Tuesday, May 11, 2004

On the road to Bahìa Inglesa, I took a picture of a road sign where someone had scratched the leg off the 'r' on 'Ruta 5' so it read 'Puta 5'. Infantile, I know, but against the grey desert spreading off into the distance I thought it had some pathos. Later, walking back the other way, I saw a sign that had received the same treatment - only this time someone had come along and actually painted the leg back on the r.

Bahìa Inglesa is a curve of coarse white sand facing a big blunt headland, "El Morro", on the other side of the bay. The evidence of the summer rush only goes one block back from the beach, in the form of a couple of hotels and restaurants, and the little cabañas crowded together at each end of the bay - then the town disappears into the desert. On an overcast mid-April day, it was eerily quiet.

I couldn't have missed Connie's cousin's place, "Chango Chile" - it's constituted of a cluster of canvas domes right on the beachfront. One giant dome houses the restuarant/bar/reception area, while four smaller domes have beds for guests. I talked to Connie's cousin Alex and the three or four Chilean guys who work with him. They were friendly, if seeming a little anxious. The whole place has been there for only a couple of months, and I guess after some fairly major investmenmt they're keen to drum up some business.

The domes don't have anything to do with some kind of hippie ideal (I can see you snickering Dad). Rather, it was a design they liked after looking at a few different options. The frames were assembled by bolting together metre-long steel struts, which form a skeleton principally of hexagons, each dome ending up with five pentagons. They did this bit themselves according to the design, and cut out the specially-made fabric, which was put in place over the domes with professional help. The windows and skylights in the domes close with velcro.

The concept is quite daring. Granted, despite the suggestion of drizzle the first day I was there, as a rule it doesn't rain in Bahìa Inglesa. One thing they may not have counted on though is the level of chill that can creep in. When I was there some people came in for dinner, and they had to bring in the gas heater to warm the main dome, while Alex wandered round frowning, saying "It's actually colder inside than out...".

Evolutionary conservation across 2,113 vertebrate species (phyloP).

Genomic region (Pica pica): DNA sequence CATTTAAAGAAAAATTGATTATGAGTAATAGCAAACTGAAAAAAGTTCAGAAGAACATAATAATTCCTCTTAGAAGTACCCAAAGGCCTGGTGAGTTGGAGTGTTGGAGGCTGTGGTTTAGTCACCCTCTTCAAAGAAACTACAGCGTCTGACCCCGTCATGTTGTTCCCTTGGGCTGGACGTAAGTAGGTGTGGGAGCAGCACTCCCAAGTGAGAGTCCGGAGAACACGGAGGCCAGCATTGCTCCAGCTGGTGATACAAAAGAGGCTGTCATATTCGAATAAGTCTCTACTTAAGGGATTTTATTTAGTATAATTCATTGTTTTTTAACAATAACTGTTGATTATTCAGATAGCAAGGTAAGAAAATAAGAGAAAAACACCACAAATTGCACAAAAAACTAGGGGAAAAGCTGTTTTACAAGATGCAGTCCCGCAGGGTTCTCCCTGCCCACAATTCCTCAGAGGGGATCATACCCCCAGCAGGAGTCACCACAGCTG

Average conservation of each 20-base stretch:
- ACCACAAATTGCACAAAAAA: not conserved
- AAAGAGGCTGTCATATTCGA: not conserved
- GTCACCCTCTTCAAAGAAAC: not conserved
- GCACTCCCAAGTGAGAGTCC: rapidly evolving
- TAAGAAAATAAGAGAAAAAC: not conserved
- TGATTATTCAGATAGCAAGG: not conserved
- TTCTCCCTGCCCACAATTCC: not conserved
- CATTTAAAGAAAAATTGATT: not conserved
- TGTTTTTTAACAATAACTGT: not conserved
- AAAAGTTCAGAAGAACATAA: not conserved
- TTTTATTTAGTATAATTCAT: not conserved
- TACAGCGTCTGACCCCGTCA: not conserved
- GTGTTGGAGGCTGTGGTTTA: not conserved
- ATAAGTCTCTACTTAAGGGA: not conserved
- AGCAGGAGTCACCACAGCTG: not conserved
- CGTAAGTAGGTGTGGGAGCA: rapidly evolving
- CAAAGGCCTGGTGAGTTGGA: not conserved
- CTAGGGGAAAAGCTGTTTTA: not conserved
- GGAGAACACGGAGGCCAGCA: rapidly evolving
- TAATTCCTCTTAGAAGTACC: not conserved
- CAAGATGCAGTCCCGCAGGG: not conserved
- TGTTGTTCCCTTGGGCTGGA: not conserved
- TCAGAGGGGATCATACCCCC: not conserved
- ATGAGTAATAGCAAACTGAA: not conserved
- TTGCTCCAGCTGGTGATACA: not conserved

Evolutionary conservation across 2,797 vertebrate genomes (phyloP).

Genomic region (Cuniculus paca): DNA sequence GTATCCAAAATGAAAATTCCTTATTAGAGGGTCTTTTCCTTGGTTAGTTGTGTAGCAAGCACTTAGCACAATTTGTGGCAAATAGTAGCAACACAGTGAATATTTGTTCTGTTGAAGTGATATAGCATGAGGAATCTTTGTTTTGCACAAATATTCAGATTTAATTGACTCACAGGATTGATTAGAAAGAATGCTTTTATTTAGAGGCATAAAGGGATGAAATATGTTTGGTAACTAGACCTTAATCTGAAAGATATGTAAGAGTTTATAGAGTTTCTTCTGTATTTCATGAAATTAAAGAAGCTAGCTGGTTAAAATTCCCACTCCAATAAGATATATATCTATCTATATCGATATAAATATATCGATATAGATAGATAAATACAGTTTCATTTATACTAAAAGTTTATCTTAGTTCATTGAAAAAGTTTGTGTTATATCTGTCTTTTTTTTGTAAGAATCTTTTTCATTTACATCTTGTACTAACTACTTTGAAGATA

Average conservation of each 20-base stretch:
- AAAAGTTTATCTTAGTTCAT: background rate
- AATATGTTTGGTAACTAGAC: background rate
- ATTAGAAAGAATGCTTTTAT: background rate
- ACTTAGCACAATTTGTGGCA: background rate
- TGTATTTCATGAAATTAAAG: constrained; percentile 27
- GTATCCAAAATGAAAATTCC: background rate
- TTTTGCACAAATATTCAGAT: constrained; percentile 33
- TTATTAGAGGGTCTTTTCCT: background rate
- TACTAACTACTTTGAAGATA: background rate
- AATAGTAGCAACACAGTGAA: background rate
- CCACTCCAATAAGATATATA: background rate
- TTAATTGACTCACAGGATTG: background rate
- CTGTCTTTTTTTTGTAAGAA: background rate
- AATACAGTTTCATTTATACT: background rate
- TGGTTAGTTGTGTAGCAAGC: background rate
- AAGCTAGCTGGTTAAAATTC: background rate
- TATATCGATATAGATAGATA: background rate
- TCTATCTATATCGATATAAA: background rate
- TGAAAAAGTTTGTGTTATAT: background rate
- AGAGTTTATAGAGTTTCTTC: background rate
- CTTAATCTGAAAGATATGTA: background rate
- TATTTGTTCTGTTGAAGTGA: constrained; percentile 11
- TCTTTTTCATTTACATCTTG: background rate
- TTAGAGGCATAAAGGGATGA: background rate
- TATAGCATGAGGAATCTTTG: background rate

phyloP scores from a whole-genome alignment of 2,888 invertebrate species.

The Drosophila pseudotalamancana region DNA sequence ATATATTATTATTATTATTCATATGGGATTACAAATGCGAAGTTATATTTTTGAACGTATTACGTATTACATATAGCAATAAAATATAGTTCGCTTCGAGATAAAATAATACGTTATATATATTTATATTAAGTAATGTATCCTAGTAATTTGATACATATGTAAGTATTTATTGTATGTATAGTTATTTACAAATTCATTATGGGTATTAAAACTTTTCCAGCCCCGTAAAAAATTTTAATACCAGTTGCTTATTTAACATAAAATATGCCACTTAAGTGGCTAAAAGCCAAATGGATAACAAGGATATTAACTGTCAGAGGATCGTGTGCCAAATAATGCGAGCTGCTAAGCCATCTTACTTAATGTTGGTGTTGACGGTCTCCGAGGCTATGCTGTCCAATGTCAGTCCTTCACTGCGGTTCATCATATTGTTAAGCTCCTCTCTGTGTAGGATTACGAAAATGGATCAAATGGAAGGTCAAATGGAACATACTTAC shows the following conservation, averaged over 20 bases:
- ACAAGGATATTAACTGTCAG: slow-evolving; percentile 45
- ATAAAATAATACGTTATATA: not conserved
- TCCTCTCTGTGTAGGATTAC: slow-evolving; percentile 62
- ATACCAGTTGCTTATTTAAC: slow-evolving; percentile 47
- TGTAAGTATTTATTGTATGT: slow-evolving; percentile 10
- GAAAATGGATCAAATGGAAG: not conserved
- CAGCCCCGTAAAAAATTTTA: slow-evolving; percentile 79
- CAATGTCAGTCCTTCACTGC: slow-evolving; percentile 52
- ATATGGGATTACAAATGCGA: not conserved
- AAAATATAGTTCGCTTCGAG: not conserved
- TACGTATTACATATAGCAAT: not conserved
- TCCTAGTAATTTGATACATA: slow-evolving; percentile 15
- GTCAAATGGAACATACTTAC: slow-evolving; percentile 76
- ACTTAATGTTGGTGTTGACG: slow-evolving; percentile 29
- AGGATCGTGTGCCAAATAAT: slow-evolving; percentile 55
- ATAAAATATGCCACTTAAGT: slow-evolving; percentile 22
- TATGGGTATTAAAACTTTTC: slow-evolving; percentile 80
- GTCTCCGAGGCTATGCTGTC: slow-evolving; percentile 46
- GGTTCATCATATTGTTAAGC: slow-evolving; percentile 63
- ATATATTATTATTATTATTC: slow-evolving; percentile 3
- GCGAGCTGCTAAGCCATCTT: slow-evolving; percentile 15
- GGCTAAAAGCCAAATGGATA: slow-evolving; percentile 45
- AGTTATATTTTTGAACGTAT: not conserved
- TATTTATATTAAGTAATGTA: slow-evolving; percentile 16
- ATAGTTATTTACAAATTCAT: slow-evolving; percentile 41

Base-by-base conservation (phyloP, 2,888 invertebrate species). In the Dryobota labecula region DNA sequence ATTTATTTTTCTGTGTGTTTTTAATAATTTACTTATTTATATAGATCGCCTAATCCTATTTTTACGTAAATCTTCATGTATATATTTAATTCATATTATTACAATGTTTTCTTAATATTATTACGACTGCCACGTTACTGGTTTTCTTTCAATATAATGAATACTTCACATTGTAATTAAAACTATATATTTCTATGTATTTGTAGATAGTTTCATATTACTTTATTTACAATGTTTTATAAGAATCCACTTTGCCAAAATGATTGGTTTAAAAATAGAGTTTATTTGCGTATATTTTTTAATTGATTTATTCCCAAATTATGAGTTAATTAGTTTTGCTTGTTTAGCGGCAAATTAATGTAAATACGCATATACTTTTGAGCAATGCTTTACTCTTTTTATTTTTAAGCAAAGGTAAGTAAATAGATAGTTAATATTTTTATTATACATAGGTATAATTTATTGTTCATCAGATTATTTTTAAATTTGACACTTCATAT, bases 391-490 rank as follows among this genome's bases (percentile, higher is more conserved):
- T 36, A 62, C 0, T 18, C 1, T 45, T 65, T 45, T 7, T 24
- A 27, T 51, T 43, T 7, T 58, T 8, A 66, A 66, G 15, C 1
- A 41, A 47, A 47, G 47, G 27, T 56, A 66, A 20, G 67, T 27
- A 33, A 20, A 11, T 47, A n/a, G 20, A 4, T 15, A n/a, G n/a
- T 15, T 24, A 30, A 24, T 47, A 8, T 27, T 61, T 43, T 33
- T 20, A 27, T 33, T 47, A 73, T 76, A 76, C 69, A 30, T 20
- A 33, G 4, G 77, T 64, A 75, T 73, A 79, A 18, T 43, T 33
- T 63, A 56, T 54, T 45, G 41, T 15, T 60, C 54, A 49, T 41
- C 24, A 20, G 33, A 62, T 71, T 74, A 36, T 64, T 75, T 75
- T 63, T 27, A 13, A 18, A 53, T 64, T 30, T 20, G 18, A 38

Alex has been in Chile for twelve years, and speaks the "huevòn, huevòn, huevòn" chileno patois with fluency. His best friend at school in San Diego was Chilean, and after school finished suggested they take off to explore Chile. Alex went along for the ride and never left.

I talked a bit to one of the guys, Marcelo, who brought out a pot of mate sweetened with cinammon sticks. He studied anthropology at university, and spent eight months living with fishermen on the coast south of Caldera for this thesis. Right now, he says, there's a vague possibility he could get involved in a community development/technology transfer project with some local organisation. But for the present he seemed content to cruise along working for Alex. Incidentally, his sister Gabriela finished her studies in agriculture at Lincoln University, currently worksin Christchurch and is living in Lyttelton...

While I was at Chango Chile, the big concern was to organise a photo shoot showing the domes and the bay with people enjoying themselves. The photos were to appear in a Californian magazine, and the deadline to supply them was about up. The only problem was that for the pictures they needed (a) sun (which came out the next day)and (b) some girls (who are not that abundant in Bahìa Inglesa in mid-April). There was some frenetic discussion following the appearance of "Mono", the proprietor of (the) restaurant down the street, to ascertain the availability of his (as it eventually turned out) stuningly beautiful French wife Sylvie and two of her friends to appear in the photo shoot.

After talking with everyone, Alex offered me a discount and I said I'd come and stay the next night there. I started walking back towards Caldera through the desert as the twilight started to fall. Though I was on the wrong side of the road to hitch, a truck driver pulled over and offered me a lift back to Caldera. He said he worked as a policeman in the area for twenty years and got sick of it. Now he is in the recycling business, which is what the truck was for. Dirty work, he said, but "buena moneda". I said something like, well, you're still doing something for the community too. He heartily agreed, and we talked some more about the development of tourism and eco-tourism in northern Chile.

I took a stroll in the plaza, cooked dinner and had a bottle of beer at the unfriendly residencia, and tried to catch up with my journal. I was starting to feel ok about being in a small town.

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